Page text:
Keeping Secrets Is as Important as Digging Up Secrets

By Mike Kessler

Author’s note: Mike Kessler, a journalist in Los Angeles, is the former articles editor of Denver’s 5280, where he worked with Max Potter.  A former staffer at Outside and Skiing magazines, he has been a finalist for two National Magazine Awards (2008, Public Interest; 2012, Reporting), and won the City and Regional Magazine Award for Civic Journalism in 2008. He’s a regular contributor to Los Angeles, and has written for Outside, Wired, and GQ. He knows a lot about his subjects and sources that he promised to keep secret—and did.
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The Bill Simmons letter about Grantland’s Dr V story misses so many things and feels so disingenuous. Big of him to take the blame, but I find it strange and sad and maddening that as many as 15 Grantland staffers couldn’t understand the moral consequences of what they were doing.

As journalists, we have so much power—to make and break reputations, to change policy and behavior, to hold others accountable and to forgive them and to exercise compassion, either in writing, or by keeping secrets, which is as vital a skill/trait as digging up secrets and writing the truth.

Anyway, I won’t be able to get on with my day till I type this out.

Lemme get this straight: Young and hungry reporter (whom I don’t know, but have met over email and am told by a mutual friend is first-rate) has a decent idea for a piece that shouldn’t warrant more than a 1,000-word personal essay. Testing the infomercial product. Nothing new there. He then discovers the subject is a fraud—and by that I mean the bullshit about degrees and work experience. (FTR: I don’t consider personal privacy re being trans to be fraudulent.) Fair enough. Follow the biz fraud thread. Who wouldn’t? But then he finds out the person is trans and in the closet about it—hence, the mysterious past. I’m not sure why a chill ran down his spine. I mean, it was 2013. What should have run down his spine—no, his heart—was a bolt of compassion. “Oh man, now I get it. Must be tough. I better think long and hard about this one, the pen–or threat of the pen—being so mighty and all.”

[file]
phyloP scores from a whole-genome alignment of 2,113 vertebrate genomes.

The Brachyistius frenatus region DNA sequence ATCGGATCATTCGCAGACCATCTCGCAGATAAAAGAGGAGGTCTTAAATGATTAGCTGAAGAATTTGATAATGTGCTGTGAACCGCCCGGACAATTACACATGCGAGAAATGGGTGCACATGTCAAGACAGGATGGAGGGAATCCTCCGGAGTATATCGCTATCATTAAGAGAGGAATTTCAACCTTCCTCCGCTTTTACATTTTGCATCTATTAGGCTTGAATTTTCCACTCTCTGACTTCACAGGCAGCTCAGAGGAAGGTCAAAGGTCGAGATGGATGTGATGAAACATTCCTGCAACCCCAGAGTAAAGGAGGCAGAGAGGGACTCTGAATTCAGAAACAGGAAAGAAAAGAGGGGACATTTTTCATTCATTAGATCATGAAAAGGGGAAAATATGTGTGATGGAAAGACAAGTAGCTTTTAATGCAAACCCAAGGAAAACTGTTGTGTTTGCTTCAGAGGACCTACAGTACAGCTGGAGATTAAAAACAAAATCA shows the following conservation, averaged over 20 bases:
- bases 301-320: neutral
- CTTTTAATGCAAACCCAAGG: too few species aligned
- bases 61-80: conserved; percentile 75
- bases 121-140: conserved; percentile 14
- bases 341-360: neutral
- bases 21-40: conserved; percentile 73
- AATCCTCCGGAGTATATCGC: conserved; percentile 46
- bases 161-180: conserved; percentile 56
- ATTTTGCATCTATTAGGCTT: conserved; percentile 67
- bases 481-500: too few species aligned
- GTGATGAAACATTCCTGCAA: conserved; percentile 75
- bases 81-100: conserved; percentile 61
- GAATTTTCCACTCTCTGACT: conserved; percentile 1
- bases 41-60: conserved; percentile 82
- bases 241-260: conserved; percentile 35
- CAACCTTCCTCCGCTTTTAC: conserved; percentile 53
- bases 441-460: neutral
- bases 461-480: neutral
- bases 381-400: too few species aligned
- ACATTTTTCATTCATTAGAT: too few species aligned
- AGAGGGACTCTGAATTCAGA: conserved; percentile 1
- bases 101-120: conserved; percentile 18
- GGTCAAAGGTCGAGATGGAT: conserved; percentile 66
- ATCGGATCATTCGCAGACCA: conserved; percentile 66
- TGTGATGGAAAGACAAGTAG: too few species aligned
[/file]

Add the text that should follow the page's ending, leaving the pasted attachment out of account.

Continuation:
Anyway: He confronts the subject, who pushes back and demands that her secret remain a secret. The piece has nothing to do with gender politics etc. (i.e. he wasn’t profiling a gay-hating, closeted megachurch pastor or the likes of Larry Craig). Subject betrayed no one on this front. Tran status has nothing to do with anything.

Subject, for many reasons we’ll never understand b/c the writer just scratched the surface of her very complicated, very tormented life, which included, a) all of the pain and social discomfort that comes with being born in the wrong body, and then changing genders, and, b) whatever other very real psychological factors that led this woman to lie about her business bona fides—the subject goes and kills herself.

Is Caleb to blame? No. Nothing’s that simple with suicide. Did his impending story and his refusal to keep an irrelevant secret cause this person a lot of distress and help fill a bucket that was probably a drop away from overflowing. Sure looks like it.

Okay, so Simmons, in his letter, says that Caleb never threatened to out Dr. V. As I read it, that’s accurate. But so—and correct me if I’m wrong here—is this: Caleb didn’t threaten Dr V; he simply informed her that he’d be outing her. Alrighty then.

I’m not the first to say this, but what pissed me off about Caleb’s story was how little empathy he displayed. He says at one point that watching Dr. V squirm made him “sad.” That’s it? How about: “It occurred to me that I was dealing with someone who not only likely had a psychological affliction, fueled by past events I couldn’t even dream up, that led her to become a compulsive liar, but on top of that she spent much of her life feeling trapped in the wrong body, and the remainder of her life hiding the fact she changed her body.” If ever there’s a story that called for a writer’s own voice and presence in a piece, this is it.

There are a few lines that really bummed me out. Like this one: “The darkest discovery was something that occurred after Krol had decided to live as Dr. V.”